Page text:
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Soka Education: A Buddhist Vision for Teachers, Students & Parents Hardcover – May 1, 2001
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From Library Journal
Soka education is based on the Buddhist-influenced ideas of Japanese educational reformer Tsunesaburo Makiguchi (1871-1944), a contemporary of John Dewey, whose philosophy was similar in many aspects. Both believed in child-centered schooling, but Makiguchi was persecuted for his value-creating pedagogy during World War II, when Japan was intolerant of independent thinking. The Soka movement was resurrected after the war by Josai Toda, the author's mentor, and has since established schools and cultural centers worldwide. President of the Tokyo-based Soka Gakkai International (SGI), one of the most important Buddhist schools in the world, Ikeda has compiled a selection of papers and speeches he has delivered on such topics as the interrelatedness of the learning environment and the importance of creative teaching. And since the book is published by a subsidiary of SGI, it is not surprising that the didactic aspirations are flatteringly idealistic. Nonetheless, because of the popularity of Buddhism in the United States and Soka's growing number of followers, this is a worthwhile addition to academic and public libraries. Will Hepfer, SUNY at Buffalo Libs.
Copyright 2001 Reed Business Information, Inc.
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The Japanese term "Soka" means creative, contributive living; Soka Education is education that empowers students, enabling them to lead happy, fulfilled lives. Ikeda objects to using schools to serve nationalistic or corporate ends. Japan did so throughout the past century, and is now suffering the consequences. To counter that trend, Ikeda has founded "Soka schools" in Japan (kindergarten through university) and elsewhere that are characterized by joyful, enthusiastic students; wise, affectionate teachers; and a prevailing belief that every student has a unique and important role to play in the world. I have visited many of those campuses; no experience has ever given me greater cause for optimism about the future.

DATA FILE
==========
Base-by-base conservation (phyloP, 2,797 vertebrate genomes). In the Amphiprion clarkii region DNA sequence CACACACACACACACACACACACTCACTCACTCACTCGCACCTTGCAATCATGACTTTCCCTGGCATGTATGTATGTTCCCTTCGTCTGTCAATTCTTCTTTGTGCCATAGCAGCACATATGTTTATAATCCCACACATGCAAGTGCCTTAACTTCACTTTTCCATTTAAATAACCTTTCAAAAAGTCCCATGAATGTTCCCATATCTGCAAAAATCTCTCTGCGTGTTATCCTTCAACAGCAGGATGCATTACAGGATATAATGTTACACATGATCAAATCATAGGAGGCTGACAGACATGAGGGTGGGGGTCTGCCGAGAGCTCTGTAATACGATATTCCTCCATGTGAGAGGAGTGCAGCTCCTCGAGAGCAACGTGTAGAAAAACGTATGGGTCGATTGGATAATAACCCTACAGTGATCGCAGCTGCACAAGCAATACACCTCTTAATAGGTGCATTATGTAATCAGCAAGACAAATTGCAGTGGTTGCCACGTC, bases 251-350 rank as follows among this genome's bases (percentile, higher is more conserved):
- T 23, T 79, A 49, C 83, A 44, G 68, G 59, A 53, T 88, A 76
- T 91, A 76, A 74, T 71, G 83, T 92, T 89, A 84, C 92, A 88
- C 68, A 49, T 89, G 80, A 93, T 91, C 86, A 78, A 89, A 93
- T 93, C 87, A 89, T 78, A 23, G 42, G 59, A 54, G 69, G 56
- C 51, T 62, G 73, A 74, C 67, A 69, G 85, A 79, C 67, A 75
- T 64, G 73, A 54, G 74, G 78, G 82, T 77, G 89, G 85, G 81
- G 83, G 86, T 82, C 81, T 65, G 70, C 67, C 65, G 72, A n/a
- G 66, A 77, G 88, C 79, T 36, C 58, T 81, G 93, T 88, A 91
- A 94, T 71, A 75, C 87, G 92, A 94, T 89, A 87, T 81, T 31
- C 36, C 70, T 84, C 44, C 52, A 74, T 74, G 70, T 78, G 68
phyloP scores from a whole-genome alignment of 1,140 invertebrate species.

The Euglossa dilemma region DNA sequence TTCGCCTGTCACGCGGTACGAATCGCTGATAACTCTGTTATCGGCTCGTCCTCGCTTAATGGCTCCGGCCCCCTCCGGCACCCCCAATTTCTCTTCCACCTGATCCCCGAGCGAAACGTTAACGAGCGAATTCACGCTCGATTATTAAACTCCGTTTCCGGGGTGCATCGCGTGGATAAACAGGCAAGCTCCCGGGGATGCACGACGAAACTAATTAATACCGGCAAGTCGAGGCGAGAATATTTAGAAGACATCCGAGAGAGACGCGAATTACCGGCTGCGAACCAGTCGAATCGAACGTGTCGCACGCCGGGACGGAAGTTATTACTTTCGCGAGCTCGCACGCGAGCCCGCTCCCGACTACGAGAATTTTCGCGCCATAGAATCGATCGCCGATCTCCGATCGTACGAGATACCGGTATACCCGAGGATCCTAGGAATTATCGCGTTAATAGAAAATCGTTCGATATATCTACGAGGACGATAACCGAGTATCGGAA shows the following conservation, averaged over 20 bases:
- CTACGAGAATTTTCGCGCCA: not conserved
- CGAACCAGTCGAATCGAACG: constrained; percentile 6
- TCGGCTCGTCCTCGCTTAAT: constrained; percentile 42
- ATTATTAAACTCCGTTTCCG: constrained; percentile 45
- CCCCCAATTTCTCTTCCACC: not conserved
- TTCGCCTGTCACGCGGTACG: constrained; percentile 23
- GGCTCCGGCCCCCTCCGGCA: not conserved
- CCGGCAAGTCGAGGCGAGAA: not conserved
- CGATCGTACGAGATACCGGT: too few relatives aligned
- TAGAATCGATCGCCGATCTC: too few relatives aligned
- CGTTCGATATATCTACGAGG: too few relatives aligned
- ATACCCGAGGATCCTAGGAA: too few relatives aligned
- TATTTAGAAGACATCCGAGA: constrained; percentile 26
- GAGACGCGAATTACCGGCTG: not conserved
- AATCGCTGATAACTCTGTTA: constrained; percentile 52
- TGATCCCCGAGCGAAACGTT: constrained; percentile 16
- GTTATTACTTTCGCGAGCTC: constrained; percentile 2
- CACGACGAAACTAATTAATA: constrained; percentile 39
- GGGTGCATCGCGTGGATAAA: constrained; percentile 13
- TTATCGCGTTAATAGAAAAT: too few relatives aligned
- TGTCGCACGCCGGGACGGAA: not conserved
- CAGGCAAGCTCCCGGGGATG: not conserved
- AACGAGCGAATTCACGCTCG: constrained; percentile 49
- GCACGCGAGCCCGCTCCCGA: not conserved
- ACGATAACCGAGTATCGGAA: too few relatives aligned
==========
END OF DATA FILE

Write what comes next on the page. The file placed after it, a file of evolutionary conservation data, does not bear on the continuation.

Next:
The current thrust in the USA is to gear instruction toward raising standardized test scores. This is a step away from placing students' interests and needs first. In Soka Education, Ikeda calls for "a society that serves the essential needs of education." In contrast to this notion, American society, with politicians leading the fray, heaps blame and abuse on teachers. What's worse, the schools most in need of support-inner-city schools, for example-come under the harshest attacks. To counter the dark, conservative mood that holds sway in the USA and other countries, hopeful, practical prescriptions are needed. Soka Education provides these in abundance.
To take one example, Ikeda discusses the problem of juvenile delinquency. While the phenomenon results from an erosion of human bonds characteristic of our age, he says, educators can connect, life to life, with troubled youngsters and lead them on a path toward creative, rather than destructive, living:
"If these bonds are severed, the human spirit can only roam aimlessly in the pitch darkness of solitude. . . . It is the responsibility of adults to patiently restore the ability to communicate by listening to the voices of isolated children calling out for help from the darkness. There is a famous episode involving Socrates in which his influence on youth is described as being like an electric ray that stings those who touch it. He explains that he can electrify others because he is electrified himself. Similarly, teachers must constantly be creative if they are to evoke creativity in their students. This is an essential quality for educators. Most important is the teacher's attitude. Human interaction is the key" (pp. 74-75).
A sample of chapter titles: Reviving Education, Serving the Essential Needs of Education, Education Toward Global Citizenship, An Outspoken Advocate of Educational Reform, Humanity in Education, The Fight to Live a Creative Life.